The moderating influence of the Atlantic is felt throughout Ireland. The country therefore does not experience the same range of temperatures throughout the year as more continental countries do. Although our inland stations show more variation, there is only about one day or less per year when the air temperature stays below freezing point. Minimum air temperature falls below zero on about 40 days per year at the inland stations, but on less than 10 days per year in most coastal areas. Air temperatures inland normally reach 18 to 20 °C during summer days, and about 8°C during wintertime.
Temperature is a key indicator of changes in the climate. Air temperature has been measured in a systematic manner in Ireland since the early 19th century. Following the establishment of the Irish Meteorological Service in 1936, the climatological network was reorganised and expanded throughout the 1940s and early 1950s. The temperature climate of Ireland is strongly influenced by our proximity to the Atlantic Ocean. Mean annual temperatures generally range between 9 and 11°C, from northeast to southwest. Traditionally temperature was measured by thermometers which were housed in a white painted wooden louvered shelter known as a Stevenson Screen.
Temperature readings at synoptic stations are made every hour on the hour, at climate stations temperatures are read once a day at 0900 UTC. Met Éireann is in the process of automating its synoptic network of stations, the new generation of stations, known as TUCSON (The Unified Climate and Synoptic Observation Network), provide minute by minute readings of the main weather parameters, including temperature. At these automatic stations and at the airports temperatures are measured by means of platinum resistance thermometer, at other locations the temperature is read by means of a mercury-filled thermometer. Inhomogenieties arise in data time series due to changes in instrumentation, observer, location and times of observation, they can also occur due to changes in station exposure due to new buildings, tree growth etc. in the vicinity of the station. At present, Met Éireann is assessing different methods for homogenising data series, data used in this section have not been homogenised.
Time Series and Trends: A number of locations have times series longer than 100 years. Stations with long term records are crucial for the observation, analysis and quantification of climate change. The time series of annual mean air temperature for the Valentia Observatory and the Phoenix Park from 1881 to 2009 is shown below.
A long-term average national temperature series for Ireland has been derived using data from 5 long-term stations at Valentia, Malin Head, Armagh, Birr and Dublin. The diagram below shows the mean annual temperature anomaly from 1900 to 2010 (This is the difference between the mean annual temperature and the 1961 to 1990 normal value). (The station at Birr closed in October 2009, for the final few months of 2009 weighted data from the nearby TUSCON station at Gurteen was used).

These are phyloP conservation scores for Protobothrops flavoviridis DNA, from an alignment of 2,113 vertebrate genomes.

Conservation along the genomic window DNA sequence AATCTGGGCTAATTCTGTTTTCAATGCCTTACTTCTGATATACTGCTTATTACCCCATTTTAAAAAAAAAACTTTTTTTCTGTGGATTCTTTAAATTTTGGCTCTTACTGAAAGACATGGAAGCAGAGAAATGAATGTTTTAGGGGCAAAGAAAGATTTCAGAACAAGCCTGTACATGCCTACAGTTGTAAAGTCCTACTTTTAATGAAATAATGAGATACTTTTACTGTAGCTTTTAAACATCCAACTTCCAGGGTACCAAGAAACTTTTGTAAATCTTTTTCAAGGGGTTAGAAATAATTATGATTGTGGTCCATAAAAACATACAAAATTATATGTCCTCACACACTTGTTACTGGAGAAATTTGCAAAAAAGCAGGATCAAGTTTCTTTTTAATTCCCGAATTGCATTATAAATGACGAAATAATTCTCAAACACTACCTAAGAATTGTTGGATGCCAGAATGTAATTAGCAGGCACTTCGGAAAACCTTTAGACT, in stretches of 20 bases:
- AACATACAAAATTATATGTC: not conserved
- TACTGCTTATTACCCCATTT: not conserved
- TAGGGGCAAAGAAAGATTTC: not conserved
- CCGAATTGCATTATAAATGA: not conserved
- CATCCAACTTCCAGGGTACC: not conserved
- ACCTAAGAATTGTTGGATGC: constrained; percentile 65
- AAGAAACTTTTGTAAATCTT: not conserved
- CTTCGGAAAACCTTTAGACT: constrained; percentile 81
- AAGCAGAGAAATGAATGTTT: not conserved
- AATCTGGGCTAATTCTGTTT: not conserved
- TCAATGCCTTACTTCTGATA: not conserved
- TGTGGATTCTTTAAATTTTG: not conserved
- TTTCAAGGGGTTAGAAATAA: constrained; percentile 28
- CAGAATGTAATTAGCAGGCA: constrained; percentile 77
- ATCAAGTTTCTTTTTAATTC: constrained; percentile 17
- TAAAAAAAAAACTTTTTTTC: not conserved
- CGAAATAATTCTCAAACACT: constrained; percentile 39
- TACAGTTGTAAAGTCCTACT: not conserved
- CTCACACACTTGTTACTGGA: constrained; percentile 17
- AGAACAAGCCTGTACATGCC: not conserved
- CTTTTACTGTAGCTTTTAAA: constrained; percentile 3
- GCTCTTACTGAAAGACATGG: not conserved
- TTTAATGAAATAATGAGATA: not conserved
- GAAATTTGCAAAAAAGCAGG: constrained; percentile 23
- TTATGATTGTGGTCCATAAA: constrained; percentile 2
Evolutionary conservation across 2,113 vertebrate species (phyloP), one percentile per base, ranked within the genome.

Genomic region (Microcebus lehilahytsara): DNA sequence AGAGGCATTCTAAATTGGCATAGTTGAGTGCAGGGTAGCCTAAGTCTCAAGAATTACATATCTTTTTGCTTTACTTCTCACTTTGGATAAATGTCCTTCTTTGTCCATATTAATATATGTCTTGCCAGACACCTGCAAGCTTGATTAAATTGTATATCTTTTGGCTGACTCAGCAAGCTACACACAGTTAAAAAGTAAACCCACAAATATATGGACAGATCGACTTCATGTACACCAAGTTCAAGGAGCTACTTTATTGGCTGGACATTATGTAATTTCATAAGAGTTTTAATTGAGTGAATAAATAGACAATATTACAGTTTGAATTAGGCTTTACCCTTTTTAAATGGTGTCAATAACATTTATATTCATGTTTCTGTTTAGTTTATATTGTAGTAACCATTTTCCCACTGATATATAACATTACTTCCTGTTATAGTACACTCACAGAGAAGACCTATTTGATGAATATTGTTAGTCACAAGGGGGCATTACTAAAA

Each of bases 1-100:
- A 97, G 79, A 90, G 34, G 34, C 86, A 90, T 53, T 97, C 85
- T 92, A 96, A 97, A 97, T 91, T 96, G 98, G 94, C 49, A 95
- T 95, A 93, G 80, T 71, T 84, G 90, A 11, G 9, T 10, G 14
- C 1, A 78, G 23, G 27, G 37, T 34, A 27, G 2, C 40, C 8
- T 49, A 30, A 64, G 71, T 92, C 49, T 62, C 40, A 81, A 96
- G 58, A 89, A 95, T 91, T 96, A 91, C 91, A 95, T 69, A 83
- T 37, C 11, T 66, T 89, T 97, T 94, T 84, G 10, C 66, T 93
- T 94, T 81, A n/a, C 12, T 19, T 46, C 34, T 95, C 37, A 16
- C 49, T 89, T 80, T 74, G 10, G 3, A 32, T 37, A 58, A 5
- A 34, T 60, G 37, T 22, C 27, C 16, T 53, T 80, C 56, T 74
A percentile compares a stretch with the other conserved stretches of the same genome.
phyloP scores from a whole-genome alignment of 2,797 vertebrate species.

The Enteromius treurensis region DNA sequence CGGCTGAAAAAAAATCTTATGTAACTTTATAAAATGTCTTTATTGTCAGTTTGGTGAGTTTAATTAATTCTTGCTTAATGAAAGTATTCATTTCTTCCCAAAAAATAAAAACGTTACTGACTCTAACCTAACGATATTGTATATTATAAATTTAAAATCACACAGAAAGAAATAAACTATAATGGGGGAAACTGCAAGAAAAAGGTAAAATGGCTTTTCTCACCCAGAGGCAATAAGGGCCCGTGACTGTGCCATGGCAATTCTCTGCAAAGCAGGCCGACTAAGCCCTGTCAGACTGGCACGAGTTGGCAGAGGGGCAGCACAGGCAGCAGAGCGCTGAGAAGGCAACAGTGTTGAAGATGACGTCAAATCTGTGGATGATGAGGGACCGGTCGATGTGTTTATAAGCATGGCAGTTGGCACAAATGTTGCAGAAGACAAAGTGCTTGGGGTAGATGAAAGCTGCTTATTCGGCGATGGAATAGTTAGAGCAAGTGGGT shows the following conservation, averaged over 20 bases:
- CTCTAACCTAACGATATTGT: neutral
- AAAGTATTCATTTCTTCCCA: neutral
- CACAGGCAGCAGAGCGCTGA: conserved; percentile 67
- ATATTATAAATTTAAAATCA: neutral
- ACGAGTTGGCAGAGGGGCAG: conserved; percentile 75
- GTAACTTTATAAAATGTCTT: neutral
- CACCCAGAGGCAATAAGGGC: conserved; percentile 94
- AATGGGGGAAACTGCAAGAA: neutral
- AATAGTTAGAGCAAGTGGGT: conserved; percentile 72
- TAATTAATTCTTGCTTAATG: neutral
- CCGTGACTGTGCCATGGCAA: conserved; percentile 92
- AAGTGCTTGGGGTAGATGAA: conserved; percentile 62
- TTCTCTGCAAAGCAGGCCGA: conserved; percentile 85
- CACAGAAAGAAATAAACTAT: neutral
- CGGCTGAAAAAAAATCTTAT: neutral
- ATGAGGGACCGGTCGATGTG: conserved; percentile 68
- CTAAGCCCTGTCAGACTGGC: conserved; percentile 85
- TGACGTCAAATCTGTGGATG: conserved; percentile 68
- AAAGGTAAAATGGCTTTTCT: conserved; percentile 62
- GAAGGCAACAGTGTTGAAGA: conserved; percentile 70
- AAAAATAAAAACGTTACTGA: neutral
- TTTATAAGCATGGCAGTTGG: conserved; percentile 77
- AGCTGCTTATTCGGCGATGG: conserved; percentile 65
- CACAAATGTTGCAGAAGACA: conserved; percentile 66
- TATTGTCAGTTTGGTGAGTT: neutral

The mean temperature varies considerably from year to year. Warming periods occurred from the 1920s to 1940 and from the late 1980s to the present time. The warming at the end of the 20th century was larger and more rapid.
Data from synoptic stations and climatological stations are available in digital format from 1961. From this data, gridded maximum and minimum temperatures have been produced for each month since 1961. Gridded data is averaged over the area of Ireland to produce national maximum and minimum values for each month and season.
Seasonal temperature differences from 1961 to 1990.
All seasons show a rise in temperatures, with maximum temperatures rising slightly more than minimum temperatures in winter and spring, and minimum temperatures rising more than maximum temperatures in summer.
Climate Change indicators
An expert team of the World Meteorological Organisation has described a range of rainfall and temperature climate change indicators, to enable uniform comparison of these variables. In the case of temperatures, these indices include number of frost and ice days, days with temperatures above or below a certain threshold, and length of growing season. Indicators for frost days (the number of days each year when the air temperature falls below zero), and Warm days (the number of days each year when the air temperature falls rises above 20° Celsius), for the Phoenix Park are shown above.
From these time series it is possible to derive trends over a number of years, or more usually decades. Such trends have been produced for climate stations with a near complete record for the period 1961-2010 (Note: In deriving such trends, the best straight line fit to the data is used, standard significant tests are used to derive the confidence intervals, a confidence interval of 95% is usually taken as indicating a significant trend, it may not always be appropriate to fit a straight line to the data )
From individual station records, trend maps have been calculated for the indicators. The maps below show the trends for the number of frost days, and days with temperature in excess of 20°C from 1961 to 2010. In line with the general temperature trend, there is an increase in the number of days with temperatures over 20°C, and a decrease in the number of days with temperatures below zero.